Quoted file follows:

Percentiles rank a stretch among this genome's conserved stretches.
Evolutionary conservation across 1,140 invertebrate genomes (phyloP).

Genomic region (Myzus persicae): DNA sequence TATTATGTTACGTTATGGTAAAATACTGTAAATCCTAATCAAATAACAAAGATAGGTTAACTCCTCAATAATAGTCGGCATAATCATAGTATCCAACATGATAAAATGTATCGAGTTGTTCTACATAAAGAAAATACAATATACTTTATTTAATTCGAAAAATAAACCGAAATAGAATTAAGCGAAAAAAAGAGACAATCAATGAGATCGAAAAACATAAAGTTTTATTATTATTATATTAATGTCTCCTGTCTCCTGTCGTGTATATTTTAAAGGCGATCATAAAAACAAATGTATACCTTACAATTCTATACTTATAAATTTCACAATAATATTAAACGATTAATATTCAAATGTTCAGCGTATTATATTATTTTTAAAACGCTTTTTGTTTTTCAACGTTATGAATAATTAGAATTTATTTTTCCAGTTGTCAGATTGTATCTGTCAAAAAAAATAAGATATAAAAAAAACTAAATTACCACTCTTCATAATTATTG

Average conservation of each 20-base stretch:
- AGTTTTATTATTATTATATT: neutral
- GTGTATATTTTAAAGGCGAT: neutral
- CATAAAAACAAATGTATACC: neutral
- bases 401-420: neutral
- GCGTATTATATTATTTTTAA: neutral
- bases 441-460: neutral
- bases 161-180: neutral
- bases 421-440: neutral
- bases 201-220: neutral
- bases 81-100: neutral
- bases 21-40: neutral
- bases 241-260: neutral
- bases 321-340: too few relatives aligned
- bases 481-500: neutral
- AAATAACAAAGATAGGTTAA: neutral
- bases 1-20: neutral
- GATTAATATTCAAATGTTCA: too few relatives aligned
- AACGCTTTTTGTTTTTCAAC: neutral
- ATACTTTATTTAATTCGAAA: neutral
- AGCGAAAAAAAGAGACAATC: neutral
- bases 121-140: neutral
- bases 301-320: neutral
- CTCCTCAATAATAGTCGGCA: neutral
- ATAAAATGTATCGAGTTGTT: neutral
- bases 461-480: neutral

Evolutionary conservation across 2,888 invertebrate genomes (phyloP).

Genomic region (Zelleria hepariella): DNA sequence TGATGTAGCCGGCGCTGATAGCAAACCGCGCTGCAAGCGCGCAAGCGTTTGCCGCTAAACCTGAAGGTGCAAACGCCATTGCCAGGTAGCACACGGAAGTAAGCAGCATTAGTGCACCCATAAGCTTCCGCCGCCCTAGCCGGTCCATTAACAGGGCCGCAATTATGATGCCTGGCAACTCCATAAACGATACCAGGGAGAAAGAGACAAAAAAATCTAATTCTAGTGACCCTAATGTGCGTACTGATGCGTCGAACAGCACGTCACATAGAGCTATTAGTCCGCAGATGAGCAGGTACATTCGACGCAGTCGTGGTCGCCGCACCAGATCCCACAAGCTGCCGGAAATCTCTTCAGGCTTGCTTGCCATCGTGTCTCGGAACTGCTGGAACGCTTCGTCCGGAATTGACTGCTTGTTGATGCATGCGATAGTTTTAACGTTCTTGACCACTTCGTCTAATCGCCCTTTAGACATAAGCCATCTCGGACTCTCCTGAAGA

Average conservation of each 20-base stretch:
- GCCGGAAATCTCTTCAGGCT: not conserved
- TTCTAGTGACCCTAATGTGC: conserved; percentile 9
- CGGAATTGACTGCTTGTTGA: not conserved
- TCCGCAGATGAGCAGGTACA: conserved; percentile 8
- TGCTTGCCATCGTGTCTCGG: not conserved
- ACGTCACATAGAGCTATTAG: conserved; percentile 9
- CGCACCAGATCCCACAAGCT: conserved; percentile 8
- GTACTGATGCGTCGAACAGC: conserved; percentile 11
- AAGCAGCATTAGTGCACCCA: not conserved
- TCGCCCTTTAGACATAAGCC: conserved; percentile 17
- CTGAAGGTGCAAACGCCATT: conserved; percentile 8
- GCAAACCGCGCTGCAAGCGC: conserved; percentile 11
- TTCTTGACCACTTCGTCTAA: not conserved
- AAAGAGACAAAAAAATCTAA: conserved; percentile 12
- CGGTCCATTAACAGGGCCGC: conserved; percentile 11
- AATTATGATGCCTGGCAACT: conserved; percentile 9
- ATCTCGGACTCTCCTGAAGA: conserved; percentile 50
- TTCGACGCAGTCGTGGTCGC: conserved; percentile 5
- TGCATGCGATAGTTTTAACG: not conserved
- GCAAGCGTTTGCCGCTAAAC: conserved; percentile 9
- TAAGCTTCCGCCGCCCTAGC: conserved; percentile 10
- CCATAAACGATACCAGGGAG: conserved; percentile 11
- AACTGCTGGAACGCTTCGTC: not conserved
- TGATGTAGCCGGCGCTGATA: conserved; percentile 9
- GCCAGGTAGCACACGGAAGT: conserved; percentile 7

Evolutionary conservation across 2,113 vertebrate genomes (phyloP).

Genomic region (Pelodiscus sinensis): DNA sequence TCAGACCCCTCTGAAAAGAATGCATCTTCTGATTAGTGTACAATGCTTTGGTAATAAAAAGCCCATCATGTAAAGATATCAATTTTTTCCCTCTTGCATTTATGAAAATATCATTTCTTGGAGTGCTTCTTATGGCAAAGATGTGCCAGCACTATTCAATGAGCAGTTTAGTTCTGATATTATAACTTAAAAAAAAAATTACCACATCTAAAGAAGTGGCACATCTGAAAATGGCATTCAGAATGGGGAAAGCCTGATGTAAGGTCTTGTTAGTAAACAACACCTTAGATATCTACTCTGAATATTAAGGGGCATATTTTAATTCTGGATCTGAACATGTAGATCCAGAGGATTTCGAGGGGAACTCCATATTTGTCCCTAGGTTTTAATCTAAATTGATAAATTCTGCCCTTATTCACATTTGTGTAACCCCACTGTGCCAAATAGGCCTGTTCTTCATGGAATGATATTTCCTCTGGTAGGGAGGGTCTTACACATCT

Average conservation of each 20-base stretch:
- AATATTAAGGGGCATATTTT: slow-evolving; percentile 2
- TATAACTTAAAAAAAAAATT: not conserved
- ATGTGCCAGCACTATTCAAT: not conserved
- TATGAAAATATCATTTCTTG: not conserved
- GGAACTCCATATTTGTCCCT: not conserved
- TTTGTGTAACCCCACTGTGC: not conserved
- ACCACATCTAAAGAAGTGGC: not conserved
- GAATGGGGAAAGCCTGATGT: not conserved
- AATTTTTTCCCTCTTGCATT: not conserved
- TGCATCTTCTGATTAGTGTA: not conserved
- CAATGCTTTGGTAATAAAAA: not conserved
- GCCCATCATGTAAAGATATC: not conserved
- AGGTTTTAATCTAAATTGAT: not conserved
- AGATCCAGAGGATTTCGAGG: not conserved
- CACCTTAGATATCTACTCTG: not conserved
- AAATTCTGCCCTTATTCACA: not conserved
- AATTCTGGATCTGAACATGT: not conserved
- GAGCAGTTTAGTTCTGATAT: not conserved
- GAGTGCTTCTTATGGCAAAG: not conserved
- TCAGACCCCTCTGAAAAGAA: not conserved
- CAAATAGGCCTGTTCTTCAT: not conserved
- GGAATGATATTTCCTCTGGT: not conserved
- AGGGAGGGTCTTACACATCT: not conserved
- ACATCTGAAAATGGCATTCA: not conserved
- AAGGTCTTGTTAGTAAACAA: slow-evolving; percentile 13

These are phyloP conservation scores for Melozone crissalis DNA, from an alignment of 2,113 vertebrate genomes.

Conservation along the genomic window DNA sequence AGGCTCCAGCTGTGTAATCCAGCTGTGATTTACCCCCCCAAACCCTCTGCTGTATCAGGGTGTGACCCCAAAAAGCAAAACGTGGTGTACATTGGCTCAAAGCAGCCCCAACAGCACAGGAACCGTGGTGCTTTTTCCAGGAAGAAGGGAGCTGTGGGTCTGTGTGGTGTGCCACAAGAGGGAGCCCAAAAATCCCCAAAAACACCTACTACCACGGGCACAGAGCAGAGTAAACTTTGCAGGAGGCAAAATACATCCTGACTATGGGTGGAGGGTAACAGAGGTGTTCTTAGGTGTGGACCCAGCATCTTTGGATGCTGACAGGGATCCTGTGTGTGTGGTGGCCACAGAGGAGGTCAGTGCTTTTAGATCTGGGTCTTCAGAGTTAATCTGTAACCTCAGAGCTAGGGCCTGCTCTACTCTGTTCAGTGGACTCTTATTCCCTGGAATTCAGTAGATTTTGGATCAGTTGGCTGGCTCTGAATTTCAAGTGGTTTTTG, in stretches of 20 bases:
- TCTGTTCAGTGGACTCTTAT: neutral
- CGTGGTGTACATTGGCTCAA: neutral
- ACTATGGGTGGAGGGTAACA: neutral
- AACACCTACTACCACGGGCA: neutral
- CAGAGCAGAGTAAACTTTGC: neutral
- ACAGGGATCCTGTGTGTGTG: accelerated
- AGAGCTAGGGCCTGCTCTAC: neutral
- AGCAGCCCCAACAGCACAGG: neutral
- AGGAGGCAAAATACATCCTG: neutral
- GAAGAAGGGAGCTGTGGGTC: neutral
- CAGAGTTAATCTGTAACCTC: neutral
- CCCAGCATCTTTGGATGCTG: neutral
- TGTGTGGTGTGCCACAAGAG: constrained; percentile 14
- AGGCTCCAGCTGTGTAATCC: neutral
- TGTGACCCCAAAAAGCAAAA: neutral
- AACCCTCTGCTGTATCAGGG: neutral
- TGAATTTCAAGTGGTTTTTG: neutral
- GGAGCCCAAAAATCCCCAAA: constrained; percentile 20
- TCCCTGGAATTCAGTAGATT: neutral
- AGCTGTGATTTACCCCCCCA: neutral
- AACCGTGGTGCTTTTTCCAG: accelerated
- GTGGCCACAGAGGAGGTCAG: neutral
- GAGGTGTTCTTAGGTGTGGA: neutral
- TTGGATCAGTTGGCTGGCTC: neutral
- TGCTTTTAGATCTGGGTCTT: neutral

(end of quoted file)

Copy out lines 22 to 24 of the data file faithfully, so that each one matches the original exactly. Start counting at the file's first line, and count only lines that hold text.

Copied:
- AACGCTTTTTGTTTTTCAAC: neutral
- ATACTTTATTTAATTCGAAA: neutral
- AGCGAAAAAAAGAGACAATC: neutral